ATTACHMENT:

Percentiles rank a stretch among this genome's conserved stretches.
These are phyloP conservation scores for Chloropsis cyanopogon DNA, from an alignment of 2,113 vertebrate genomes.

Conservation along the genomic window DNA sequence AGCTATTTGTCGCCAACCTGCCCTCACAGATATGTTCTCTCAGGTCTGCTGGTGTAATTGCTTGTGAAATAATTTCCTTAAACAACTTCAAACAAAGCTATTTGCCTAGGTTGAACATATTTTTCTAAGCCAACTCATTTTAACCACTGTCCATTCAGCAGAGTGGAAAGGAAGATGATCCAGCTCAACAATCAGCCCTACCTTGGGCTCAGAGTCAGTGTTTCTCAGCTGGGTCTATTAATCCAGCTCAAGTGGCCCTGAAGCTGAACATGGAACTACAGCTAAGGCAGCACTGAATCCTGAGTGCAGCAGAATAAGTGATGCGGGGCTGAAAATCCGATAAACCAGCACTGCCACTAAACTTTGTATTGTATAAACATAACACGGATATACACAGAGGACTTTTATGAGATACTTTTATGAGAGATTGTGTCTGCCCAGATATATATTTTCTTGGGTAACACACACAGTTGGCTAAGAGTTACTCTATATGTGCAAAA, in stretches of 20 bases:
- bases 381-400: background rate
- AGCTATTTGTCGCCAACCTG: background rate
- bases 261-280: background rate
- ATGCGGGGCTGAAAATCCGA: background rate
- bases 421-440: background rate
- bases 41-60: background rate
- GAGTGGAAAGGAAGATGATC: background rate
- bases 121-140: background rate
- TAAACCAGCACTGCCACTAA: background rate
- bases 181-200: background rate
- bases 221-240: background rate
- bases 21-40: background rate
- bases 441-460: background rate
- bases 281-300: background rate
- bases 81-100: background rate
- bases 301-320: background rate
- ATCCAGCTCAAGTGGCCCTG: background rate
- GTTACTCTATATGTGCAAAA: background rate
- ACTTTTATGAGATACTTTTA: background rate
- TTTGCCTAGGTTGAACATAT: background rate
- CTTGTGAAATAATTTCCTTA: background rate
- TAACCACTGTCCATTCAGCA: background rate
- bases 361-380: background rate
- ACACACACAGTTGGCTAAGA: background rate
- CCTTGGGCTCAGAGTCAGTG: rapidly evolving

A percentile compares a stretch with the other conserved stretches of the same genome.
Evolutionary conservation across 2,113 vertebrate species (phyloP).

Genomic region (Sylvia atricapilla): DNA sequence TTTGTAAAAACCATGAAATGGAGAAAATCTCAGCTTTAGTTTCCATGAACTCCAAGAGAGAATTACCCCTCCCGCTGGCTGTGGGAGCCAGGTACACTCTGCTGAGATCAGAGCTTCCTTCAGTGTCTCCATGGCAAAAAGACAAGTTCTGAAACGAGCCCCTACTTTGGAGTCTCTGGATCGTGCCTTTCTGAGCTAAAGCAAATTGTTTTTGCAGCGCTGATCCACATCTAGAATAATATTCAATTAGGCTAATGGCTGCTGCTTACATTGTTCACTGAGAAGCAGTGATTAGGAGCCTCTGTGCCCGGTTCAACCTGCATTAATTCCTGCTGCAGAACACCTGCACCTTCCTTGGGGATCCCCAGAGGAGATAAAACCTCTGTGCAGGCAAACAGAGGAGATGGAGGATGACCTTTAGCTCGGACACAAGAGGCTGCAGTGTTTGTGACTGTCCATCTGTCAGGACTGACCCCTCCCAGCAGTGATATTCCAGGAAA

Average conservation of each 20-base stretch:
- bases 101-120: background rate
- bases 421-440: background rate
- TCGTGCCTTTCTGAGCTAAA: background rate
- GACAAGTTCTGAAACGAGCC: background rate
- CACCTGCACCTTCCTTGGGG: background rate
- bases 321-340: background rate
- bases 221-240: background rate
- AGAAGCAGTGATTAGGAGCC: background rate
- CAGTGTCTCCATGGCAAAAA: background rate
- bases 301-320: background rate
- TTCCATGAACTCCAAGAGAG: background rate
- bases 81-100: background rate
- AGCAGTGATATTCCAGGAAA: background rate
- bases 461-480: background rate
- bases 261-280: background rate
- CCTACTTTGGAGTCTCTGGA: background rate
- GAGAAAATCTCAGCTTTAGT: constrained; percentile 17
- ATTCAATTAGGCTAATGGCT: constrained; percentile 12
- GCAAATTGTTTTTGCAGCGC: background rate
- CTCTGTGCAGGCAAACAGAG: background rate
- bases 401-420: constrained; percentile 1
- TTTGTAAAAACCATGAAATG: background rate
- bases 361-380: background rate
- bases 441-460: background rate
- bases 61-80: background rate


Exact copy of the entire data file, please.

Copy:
Percentiles rank a stretch among this genome's conserved stretches.
These are phyloP conservation scores for Chloropsis cyanopogon DNA, from an alignment of 2,113 vertebrate genomes.

Conservation along the genomic window DNA sequence AGCTATTTGTCGCCAACCTGCCCTCACAGATATGTTCTCTCAGGTCTGCTGGTGTAATTGCTTGTGAAATAATTTCCTTAAACAACTTCAAACAAAGCTATTTGCCTAGGTTGAACATATTTTTCTAAGCCAACTCATTTTAACCACTGTCCATTCAGCAGAGTGGAAAGGAAGATGATCCAGCTCAACAATCAGCCCTACCTTGGGCTCAGAGTCAGTGTTTCTCAGCTGGGTCTATTAATCCAGCTCAAGTGGCCCTGAAGCTGAACATGGAACTACAGCTAAGGCAGCACTGAATCCTGAGTGCAGCAGAATAAGTGATGCGGGGCTGAAAATCCGATAAACCAGCACTGCCACTAAACTTTGTATTGTATAAACATAACACGGATATACACAGAGGACTTTTATGAGATACTTTTATGAGAGATTGTGTCTGCCCAGATATATATTTTCTTGGGTAACACACACAGTTGGCTAAGAGTTACTCTATATGTGCAAAA, in stretches of 20 bases:
- bases 381-400: background rate
- AGCTATTTGTCGCCAACCTG: background rate
- bases 261-280: background rate
- ATGCGGGGCTGAAAATCCGA: background rate
- bases 421-440: background rate
- bases 41-60: background rate
- GAGTGGAAAGGAAGATGATC: background rate
- bases 121-140: background rate
- TAAACCAGCACTGCCACTAA: background rate
- bases 181-200: background rate
- bases 221-240: background rate
- bases 21-40: background rate
- bases 441-460: background rate
- bases 281-300: background rate
- bases 81-100: background rate
- bases 301-320: background rate
- ATCCAGCTCAAGTGGCCCTG: background rate
- GTTACTCTATATGTGCAAAA: background rate
- ACTTTTATGAGATACTTTTA: background rate
- TTTGCCTAGGTTGAACATAT: background rate
- CTTGTGAAATAATTTCCTTA: background rate
- TAACCACTGTCCATTCAGCA: background rate
- bases 361-380: background rate
- ACACACACAGTTGGCTAAGA: background rate
- CCTTGGGCTCAGAGTCAGTG: rapidly evolving

A percentile compares a stretch with the other conserved stretches of the same genome.
Evolutionary conservation across 2,113 vertebrate species (phyloP).

Genomic region (Sylvia atricapilla): DNA sequence TTTGTAAAAACCATGAAATGGAGAAAATCTCAGCTTTAGTTTCCATGAACTCCAAGAGAGAATTACCCCTCCCGCTGGCTGTGGGAGCCAGGTACACTCTGCTGAGATCAGAGCTTCCTTCAGTGTCTCCATGGCAAAAAGACAAGTTCTGAAACGAGCCCCTACTTTGGAGTCTCTGGATCGTGCCTTTCTGAGCTAAAGCAAATTGTTTTTGCAGCGCTGATCCACATCTAGAATAATATTCAATTAGGCTAATGGCTGCTGCTTACATTGTTCACTGAGAAGCAGTGATTAGGAGCCTCTGTGCCCGGTTCAACCTGCATTAATTCCTGCTGCAGAACACCTGCACCTTCCTTGGGGATCCCCAGAGGAGATAAAACCTCTGTGCAGGCAAACAGAGGAGATGGAGGATGACCTTTAGCTCGGACACAAGAGGCTGCAGTGTTTGTGACTGTCCATCTGTCAGGACTGACCCCTCCCAGCAGTGATATTCCAGGAAA

Average conservation of each 20-base stretch:
- bases 101-120: background rate
- bases 421-440: background rate
- TCGTGCCTTTCTGAGCTAAA: background rate
- GACAAGTTCTGAAACGAGCC: background rate
- CACCTGCACCTTCCTTGGGG: background rate
- bases 321-340: background rate
- bases 221-240: background rate
- AGAAGCAGTGATTAGGAGCC: background rate
- CAGTGTCTCCATGGCAAAAA: background rate
- bases 301-320: background rate
- TTCCATGAACTCCAAGAGAG: background rate
- bases 81-100: background rate
- AGCAGTGATATTCCAGGAAA: background rate
- bases 461-480: background rate
- bases 261-280: background rate
- CCTACTTTGGAGTCTCTGGA: background rate
- GAGAAAATCTCAGCTTTAGT: constrained; percentile 17
- ATTCAATTAGGCTAATGGCT: constrained; percentile 12
- GCAAATTGTTTTTGCAGCGC: background rate
- CTCTGTGCAGGCAAACAGAG: background rate
- bases 401-420: constrained; percentile 1
- TTTGTAAAAACCATGAAATG: background rate
- bases 361-380: background rate
- bases 441-460: background rate
- bases 61-80: background rate